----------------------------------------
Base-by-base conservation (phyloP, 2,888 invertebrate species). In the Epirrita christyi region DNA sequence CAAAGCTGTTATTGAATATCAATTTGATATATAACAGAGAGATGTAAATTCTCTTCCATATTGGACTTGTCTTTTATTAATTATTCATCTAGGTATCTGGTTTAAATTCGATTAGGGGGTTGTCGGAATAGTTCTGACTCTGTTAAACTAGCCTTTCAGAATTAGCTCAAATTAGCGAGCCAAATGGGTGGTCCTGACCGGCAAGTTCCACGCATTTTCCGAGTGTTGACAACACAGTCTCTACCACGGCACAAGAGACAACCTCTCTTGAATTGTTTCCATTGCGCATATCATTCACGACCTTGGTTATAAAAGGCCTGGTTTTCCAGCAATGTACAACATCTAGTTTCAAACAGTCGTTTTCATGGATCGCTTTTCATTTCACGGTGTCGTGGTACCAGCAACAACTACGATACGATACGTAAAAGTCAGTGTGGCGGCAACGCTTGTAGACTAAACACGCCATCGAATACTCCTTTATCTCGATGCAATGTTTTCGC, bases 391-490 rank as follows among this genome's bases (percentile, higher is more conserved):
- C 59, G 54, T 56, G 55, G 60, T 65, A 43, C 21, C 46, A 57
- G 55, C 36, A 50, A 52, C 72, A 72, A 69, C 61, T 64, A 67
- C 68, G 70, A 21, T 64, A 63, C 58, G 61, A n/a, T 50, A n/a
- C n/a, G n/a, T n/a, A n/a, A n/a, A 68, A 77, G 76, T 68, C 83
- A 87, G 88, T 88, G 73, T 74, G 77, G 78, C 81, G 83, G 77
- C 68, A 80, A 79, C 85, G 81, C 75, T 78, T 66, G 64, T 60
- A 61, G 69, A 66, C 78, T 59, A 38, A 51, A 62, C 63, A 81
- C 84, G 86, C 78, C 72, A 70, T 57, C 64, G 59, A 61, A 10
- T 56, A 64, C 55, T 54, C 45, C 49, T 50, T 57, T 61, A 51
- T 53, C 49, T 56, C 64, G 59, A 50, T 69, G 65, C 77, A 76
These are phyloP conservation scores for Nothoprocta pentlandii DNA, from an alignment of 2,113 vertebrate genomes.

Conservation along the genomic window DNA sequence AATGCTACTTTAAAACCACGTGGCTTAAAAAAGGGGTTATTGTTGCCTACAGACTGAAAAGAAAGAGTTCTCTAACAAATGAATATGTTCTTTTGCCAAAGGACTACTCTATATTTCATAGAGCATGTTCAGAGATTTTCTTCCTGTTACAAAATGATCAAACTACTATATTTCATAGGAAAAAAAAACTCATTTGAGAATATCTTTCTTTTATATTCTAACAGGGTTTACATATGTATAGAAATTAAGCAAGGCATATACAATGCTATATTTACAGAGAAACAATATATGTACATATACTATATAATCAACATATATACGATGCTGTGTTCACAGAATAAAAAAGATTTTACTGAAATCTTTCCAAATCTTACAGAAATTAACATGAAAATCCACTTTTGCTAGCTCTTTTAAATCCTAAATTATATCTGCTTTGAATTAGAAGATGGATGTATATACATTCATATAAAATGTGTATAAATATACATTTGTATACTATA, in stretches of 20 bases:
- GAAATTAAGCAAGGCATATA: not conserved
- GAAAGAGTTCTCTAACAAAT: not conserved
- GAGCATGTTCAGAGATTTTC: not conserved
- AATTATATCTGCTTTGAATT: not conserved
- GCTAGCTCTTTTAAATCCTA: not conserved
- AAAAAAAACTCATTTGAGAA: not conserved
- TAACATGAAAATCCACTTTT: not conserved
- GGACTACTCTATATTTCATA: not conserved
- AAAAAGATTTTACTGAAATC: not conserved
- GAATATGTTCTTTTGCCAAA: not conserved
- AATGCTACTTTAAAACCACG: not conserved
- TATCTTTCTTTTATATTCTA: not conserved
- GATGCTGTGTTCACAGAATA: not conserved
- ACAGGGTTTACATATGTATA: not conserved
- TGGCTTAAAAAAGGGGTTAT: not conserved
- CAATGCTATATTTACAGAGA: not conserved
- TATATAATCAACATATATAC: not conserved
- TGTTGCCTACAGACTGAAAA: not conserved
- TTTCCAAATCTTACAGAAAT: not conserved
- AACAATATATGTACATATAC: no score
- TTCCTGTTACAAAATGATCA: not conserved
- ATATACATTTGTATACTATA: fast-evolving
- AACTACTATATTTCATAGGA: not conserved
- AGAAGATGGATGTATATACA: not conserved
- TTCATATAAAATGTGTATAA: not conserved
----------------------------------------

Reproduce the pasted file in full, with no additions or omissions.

Base-by-base conservation (phyloP, 2,888 invertebrate species). In the Epirrita christyi region DNA sequence CAAAGCTGTTATTGAATATCAATTTGATATATAACAGAGAGATGTAAATTCTCTTCCATATTGGACTTGTCTTTTATTAATTATTCATCTAGGTATCTGGTTTAAATTCGATTAGGGGGTTGTCGGAATAGTTCTGACTCTGTTAAACTAGCCTTTCAGAATTAGCTCAAATTAGCGAGCCAAATGGGTGGTCCTGACCGGCAAGTTCCACGCATTTTCCGAGTGTTGACAACACAGTCTCTACCACGGCACAAGAGACAACCTCTCTTGAATTGTTTCCATTGCGCATATCATTCACGACCTTGGTTATAAAAGGCCTGGTTTTCCAGCAATGTACAACATCTAGTTTCAAACAGTCGTTTTCATGGATCGCTTTTCATTTCACGGTGTCGTGGTACCAGCAACAACTACGATACGATACGTAAAAGTCAGTGTGGCGGCAACGCTTGTAGACTAAACACGCCATCGAATACTCCTTTATCTCGATGCAATGTTTTCGC, bases 391-490 rank as follows among this genome's bases (percentile, higher is more conserved):
- C 59, G 54, T 56, G 55, G 60, T 65, A 43, C 21, C 46, A 57
- G 55, C 36, A 50, A 52, C 72, A 72, A 69, C 61, T 64, A 67
- C 68, G 70, A 21, T 64, A 63, C 58, G 61, A n/a, T 50, A n/a
- C n/a, G n/a, T n/a, A n/a, A n/a, A 68, A 77, G 76, T 68, C 83
- A 87, G 88, T 88, G 73, T 74, G 77, G 78, C 81, G 83, G 77
- C 68, A 80, A 79, C 85, G 81, C 75, T 78, T 66, G 64, T 60
- A 61, G 69, A 66, C 78, T 59, A 38, A 51, A 62, C 63, A 81
- C 84, G 86, C 78, C 72, A 70, T 57, C 64, G 59, A 61, A 10
- T 56, A 64, C 55, T 54, C 45, C 49, T 50, T 57, T 61, A 51
- T 53, C 49, T 56, C 64, G 59, A 50, T 69, G 65, C 77, A 76
These are phyloP conservation scores for Nothoprocta pentlandii DNA, from an alignment of 2,113 vertebrate genomes.

Conservation along the genomic window DNA sequence AATGCTACTTTAAAACCACGTGGCTTAAAAAAGGGGTTATTGTTGCCTACAGACTGAAAAGAAAGAGTTCTCTAACAAATGAATATGTTCTTTTGCCAAAGGACTACTCTATATTTCATAGAGCATGTTCAGAGATTTTCTTCCTGTTACAAAATGATCAAACTACTATATTTCATAGGAAAAAAAAACTCATTTGAGAATATCTTTCTTTTATATTCTAACAGGGTTTACATATGTATAGAAATTAAGCAAGGCATATACAATGCTATATTTACAGAGAAACAATATATGTACATATACTATATAATCAACATATATACGATGCTGTGTTCACAGAATAAAAAAGATTTTACTGAAATCTTTCCAAATCTTACAGAAATTAACATGAAAATCCACTTTTGCTAGCTCTTTTAAATCCTAAATTATATCTGCTTTGAATTAGAAGATGGATGTATATACATTCATATAAAATGTGTATAAATATACATTTGTATACTATA, in stretches of 20 bases:
- GAAATTAAGCAAGGCATATA: not conserved
- GAAAGAGTTCTCTAACAAAT: not conserved
- GAGCATGTTCAGAGATTTTC: not conserved
- AATTATATCTGCTTTGAATT: not conserved
- GCTAGCTCTTTTAAATCCTA: not conserved
- AAAAAAAACTCATTTGAGAA: not conserved
- TAACATGAAAATCCACTTTT: not conserved
- GGACTACTCTATATTTCATA: not conserved
- AAAAAGATTTTACTGAAATC: not conserved
- GAATATGTTCTTTTGCCAAA: not conserved
- AATGCTACTTTAAAACCACG: not conserved
- TATCTTTCTTTTATATTCTA: not conserved
- GATGCTGTGTTCACAGAATA: not conserved
- ACAGGGTTTACATATGTATA: not conserved
- TGGCTTAAAAAAGGGGTTAT: not conserved
- CAATGCTATATTTACAGAGA: not conserved
- TATATAATCAACATATATAC: not conserved
- TGTTGCCTACAGACTGAAAA: not conserved
- TTTCCAAATCTTACAGAAAT: not conserved
- AACAATATATGTACATATAC: no score
- TTCCTGTTACAAAATGATCA: not conserved
- ATATACATTTGTATACTATA: fast-evolving
- AACTACTATATTTCATAGGA: not conserved
- AGAAGATGGATGTATATACA: not conserved
- TTCATATAAAATGTGTATAA: not conserved